IT USED TO be that the NCAD sculpture graduates came up with a succession of installations characterised by a mood of brooding introspection, dealing with a variety of personal issues. And, as it happens, with some exceptions, that’s not a wildly inaccurate description of this year’s sculpture show, which has an air of personal issues revisited. Revisited, because one is inclined to feel: Haven’t we already done that? Not that things aren’t well dramatised and articulated, but there is a curiously retrograde quality to the level of self-absorption they entail. In her exceptionally well devised and organised installation, Priscila Fernandes (who, for the record, is under the heading of painting and not sculpture) comes across as being a more mature artist precisely because of her critical distance from material that deals with fundamental facets of identity. Fernandes, in fact, has devised two viable artistic identities, Francisco J and Ana Garcini. The former’s intricately elaborated theory and practice of sandwich-eating, together with a terrifically deadpan video, is worth careful study. But the essential point in relation to her (their) work here is that an artist can deal genuinely and convincingly with complex issues of identity outside of a gruelling mode of confessional autobiography.

At DLIADT, for example, Aayse Leflef’s Site Notice signalled a deconstruction of self, at least in terms of possessions, with considerable lightness and humour. Not quite as drastic, admittedly, as English artist Michael Landy’s systematic destruction of everything he owned, including his car, but effective all the same. Clothes, shoes, memorabilia, sketchbooks, paintings and more were bound to a series of huge tentacles extending from a skip. At show’s end, the residual contents were destined for a landfill site, though visitors could save individual items by staking a claim on them and explaining why.
Destruction was also to the fore in Kathryn Ryan’s Time Continuum at DLIADT. Hard not to warm to her rebellion against the tyranny of the clock, which involved the meticulously documented destruction of the kind of institutional timepiece that, she pointed out, had been a highly visible presence in much of her life to date.

At NCAD, Niamh White’s ingenious performative allegory of how we maintain emotional equilibrium is also a funny/serious piece, while Sylvia Hemingway’s research into a slice of her own family history broadens into a wider exploration of how destiny and identity are shaped by chance and circumstance. Aspects of childhood often provide a rich source of fascination for students. Hannah Doyle (DLIADT) invented an ambiguous fantasy world, mingling elements of salvation myths and the Pied Piper in her tale of a boy saviour. Gorey’s Marianne Cullen inventively combined painted and photographic animation in her recollection of past events in a strikingly evoked rural setting.

There was a storybook quality to Vera Klute’s brilliant amalgam of stills and video (DLIADT), in which a simple stroll became an investigation of perception and reality. Comparably, Anita Delaney’s staged animal-human videos (DLIADT) were explorations of language, communication and meaning. Perhaps influenced by William Kentridge, David O’Kane (NCAD) also plays with notions of illusion and reality in his fast-witted animation. The same influence is evident in Matthew O’Kane’s capable animation (NCAD), but his video of a winter train journey is particularly atmospheric.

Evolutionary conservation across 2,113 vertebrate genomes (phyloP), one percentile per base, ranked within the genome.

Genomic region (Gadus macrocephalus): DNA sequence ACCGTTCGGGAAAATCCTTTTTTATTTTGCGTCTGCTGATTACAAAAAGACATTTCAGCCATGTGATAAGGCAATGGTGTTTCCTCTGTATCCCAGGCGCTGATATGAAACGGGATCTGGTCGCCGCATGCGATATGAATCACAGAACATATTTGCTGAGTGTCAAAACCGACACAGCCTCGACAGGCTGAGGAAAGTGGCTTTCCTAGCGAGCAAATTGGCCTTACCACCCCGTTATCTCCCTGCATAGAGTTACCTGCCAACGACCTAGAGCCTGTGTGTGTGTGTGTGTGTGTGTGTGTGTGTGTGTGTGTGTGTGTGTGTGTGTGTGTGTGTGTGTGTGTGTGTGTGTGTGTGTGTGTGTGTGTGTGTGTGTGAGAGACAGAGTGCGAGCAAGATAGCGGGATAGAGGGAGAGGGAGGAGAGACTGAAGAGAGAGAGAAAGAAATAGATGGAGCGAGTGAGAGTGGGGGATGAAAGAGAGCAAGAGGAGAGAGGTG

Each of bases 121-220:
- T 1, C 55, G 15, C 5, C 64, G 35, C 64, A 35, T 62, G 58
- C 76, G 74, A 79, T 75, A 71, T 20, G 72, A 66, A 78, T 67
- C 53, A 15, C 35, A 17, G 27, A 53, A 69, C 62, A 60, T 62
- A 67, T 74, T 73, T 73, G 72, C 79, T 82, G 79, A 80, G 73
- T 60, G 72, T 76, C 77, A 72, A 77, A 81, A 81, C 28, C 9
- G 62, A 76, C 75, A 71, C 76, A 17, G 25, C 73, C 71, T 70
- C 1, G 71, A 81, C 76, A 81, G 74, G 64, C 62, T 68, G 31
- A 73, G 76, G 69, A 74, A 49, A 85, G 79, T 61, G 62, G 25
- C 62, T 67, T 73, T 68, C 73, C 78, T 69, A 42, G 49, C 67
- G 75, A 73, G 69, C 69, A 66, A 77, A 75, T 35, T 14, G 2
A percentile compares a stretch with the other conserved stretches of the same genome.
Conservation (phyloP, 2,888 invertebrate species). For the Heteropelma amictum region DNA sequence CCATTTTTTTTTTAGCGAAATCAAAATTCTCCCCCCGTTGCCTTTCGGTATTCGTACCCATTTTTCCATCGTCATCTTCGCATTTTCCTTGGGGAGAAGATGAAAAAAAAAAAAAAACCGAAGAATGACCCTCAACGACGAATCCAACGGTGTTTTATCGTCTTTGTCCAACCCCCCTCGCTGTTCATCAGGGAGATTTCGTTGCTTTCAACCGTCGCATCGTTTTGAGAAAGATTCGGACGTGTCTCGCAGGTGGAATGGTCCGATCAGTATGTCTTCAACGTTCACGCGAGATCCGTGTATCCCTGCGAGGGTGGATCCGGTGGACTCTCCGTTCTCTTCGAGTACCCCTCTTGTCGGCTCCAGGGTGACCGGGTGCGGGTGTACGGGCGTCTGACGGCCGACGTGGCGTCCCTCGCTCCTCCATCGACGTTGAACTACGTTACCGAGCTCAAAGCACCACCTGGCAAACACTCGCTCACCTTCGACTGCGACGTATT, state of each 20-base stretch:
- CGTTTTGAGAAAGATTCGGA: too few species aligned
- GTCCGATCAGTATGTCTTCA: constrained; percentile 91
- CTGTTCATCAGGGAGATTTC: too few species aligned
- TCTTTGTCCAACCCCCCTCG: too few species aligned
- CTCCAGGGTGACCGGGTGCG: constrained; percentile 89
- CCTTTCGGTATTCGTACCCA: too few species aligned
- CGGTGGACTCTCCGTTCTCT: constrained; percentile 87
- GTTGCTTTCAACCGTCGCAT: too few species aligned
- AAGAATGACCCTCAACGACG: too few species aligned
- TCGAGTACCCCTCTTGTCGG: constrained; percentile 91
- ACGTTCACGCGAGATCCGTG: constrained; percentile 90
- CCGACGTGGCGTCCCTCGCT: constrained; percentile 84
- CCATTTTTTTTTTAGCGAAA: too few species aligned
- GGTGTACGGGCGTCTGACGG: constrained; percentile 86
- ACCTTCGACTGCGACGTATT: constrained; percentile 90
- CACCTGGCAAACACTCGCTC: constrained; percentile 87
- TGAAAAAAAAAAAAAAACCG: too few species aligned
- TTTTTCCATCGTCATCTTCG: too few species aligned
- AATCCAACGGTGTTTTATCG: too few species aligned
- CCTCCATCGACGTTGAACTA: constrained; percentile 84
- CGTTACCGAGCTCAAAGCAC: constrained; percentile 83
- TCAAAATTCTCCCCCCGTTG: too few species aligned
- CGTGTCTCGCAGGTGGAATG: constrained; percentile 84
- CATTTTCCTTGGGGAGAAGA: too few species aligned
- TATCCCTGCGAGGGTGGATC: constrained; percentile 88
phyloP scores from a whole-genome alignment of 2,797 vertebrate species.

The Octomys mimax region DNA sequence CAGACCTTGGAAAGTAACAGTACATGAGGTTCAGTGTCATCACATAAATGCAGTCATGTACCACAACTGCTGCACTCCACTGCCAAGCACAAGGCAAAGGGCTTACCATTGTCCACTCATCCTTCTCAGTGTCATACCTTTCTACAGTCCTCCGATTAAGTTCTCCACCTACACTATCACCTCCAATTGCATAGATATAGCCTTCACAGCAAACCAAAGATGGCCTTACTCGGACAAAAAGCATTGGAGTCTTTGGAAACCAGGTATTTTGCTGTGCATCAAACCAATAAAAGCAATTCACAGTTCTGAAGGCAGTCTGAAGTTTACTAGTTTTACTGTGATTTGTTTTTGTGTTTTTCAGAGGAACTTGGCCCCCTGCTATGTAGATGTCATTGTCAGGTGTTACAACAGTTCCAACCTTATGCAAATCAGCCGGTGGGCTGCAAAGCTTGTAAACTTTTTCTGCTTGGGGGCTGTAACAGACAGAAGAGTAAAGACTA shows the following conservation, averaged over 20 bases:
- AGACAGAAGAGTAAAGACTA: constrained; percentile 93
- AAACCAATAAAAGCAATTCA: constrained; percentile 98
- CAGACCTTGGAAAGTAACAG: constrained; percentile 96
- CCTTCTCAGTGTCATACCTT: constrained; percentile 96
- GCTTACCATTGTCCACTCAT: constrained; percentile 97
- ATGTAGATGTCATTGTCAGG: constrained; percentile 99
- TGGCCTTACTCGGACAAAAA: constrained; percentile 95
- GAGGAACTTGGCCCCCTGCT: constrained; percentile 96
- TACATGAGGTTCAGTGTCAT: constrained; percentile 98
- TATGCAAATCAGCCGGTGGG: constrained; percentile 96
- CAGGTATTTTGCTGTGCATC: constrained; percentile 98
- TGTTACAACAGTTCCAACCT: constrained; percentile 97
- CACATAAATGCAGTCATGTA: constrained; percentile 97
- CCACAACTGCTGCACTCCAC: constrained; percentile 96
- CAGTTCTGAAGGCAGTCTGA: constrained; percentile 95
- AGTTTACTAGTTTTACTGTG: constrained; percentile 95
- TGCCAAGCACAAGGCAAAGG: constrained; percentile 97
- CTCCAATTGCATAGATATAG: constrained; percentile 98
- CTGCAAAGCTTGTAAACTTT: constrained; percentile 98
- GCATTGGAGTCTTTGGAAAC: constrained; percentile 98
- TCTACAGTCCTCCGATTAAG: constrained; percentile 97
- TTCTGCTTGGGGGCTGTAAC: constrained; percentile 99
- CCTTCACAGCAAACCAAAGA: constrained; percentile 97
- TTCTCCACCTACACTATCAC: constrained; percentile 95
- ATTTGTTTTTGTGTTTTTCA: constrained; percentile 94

AS FOR THE DJs, Gorey’s Daniel Smith’s video, Dance Music for Dummies, was exactly as the title suggests, and made a really good job of it. Meanwhile, Ross MacKay (DLIADT) invited visitors to generate music by jumping on speakers. Sarah Rubin, again from Gorey, bravely set off for Los Angeles to document at first hand the world of Krump music and dance, a competitive form of cultural activity that has to some degree replaced much more lethal pursuits. And, again at DLIADT, Rachel O’Dwyer’s sound installation was atmospherically powerful.

The contemporary taste for very focused painting with a wary, analytical approach to modes of representation and processes is richly evident in NCAD in works by Tempy Osborne, Anne Hendrick, Olive Ambrose, Aoife Miskella, Emma Roche, Amy Sheridan and Lucy Sheridan, while Sarah O’Neill’s constructed installation is essentially a bravura three-dimensional painting. NCAD’s Mary McDermot, meanwhile, moved from painting to video and looks exceptionally promising. Gorey was strong on painting, with Genieve Figgis’s corrosive figuration, for example, but also fine works by Denise Lavery, Kathleen Sheehan, John Fennell and Margaret Carty Byrne. Sheena Dempsey (DLIADT) devised an accomplished variation on the vogue for pinning masses of small individual drawings or paintings to the wall. Her coloured drawings, with a nice quality of line and form, outline a specific scenario: awakening in unfamiliar surroundings after a drunken sexual encounter. Images of half-consumed and rotting fruit (age-old symbols of carnality, she points out) were integral to the overall seedy scheme. Also at DLIADT, Paul MacCormaic’s pointed, deadpan surrealism attracted a lot of comment.

John Graham’s Projections/Plans/ Elevations(Location a) is impressively well done. Uniformly slow tracking shots explore the empty interior of the Digital Hub as a nondescript industrial space. A soundtrack establishes a correspondence between the idea of the space employed (for the MA exhibition) and deserted, and that of the human body alive and dead. The space in use is “haunted” by vacancy. Barbara Knezevic, brings life to the Hub with her disciplined, crisply organised performance piece, Fear of the unknown. The tension, empathy and discomfort that characterise performance works that put the artist in positions of stress are all here. Finally, if you find you’re a bit footsore negotiating the NCAD’s enormous show, take a breather in Johanna Hughes’s fully functioning chocolate cafe in the print department.